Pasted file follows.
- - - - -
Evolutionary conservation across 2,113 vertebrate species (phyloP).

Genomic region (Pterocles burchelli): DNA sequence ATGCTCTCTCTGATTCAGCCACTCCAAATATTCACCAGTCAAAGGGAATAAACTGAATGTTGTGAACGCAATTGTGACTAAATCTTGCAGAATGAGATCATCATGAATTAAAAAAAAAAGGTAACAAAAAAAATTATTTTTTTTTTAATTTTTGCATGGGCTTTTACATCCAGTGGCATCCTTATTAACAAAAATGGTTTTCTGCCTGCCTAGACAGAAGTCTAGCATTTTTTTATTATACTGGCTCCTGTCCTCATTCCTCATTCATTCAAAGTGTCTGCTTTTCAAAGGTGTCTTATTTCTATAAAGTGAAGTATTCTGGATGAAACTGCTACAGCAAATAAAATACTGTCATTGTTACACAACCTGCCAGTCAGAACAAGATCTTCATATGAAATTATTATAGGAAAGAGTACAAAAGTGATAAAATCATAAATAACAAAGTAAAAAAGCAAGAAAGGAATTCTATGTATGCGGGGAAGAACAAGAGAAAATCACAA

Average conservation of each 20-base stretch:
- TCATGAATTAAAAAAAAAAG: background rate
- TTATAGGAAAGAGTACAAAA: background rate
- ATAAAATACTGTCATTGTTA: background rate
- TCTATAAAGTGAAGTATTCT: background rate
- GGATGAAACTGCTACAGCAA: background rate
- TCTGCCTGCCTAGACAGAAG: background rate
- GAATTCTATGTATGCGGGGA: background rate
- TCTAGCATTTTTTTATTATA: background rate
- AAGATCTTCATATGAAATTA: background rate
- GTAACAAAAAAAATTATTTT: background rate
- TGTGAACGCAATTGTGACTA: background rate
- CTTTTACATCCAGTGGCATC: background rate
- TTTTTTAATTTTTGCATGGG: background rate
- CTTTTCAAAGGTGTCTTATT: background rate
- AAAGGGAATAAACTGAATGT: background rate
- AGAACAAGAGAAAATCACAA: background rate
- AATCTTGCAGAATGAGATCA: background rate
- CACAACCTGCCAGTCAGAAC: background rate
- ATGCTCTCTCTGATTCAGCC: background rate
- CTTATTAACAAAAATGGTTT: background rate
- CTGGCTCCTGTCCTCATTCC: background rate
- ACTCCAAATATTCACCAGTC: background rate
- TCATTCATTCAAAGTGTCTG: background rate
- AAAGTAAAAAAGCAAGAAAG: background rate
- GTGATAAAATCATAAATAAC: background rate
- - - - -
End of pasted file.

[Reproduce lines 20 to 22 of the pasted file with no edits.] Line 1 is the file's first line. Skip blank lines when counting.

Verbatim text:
- AATCTTGCAGAATGAGATCA: background rate
- CACAACCTGCCAGTCAGAAC: background rate
- ATGCTCTCTCTGATTCAGCC: background rate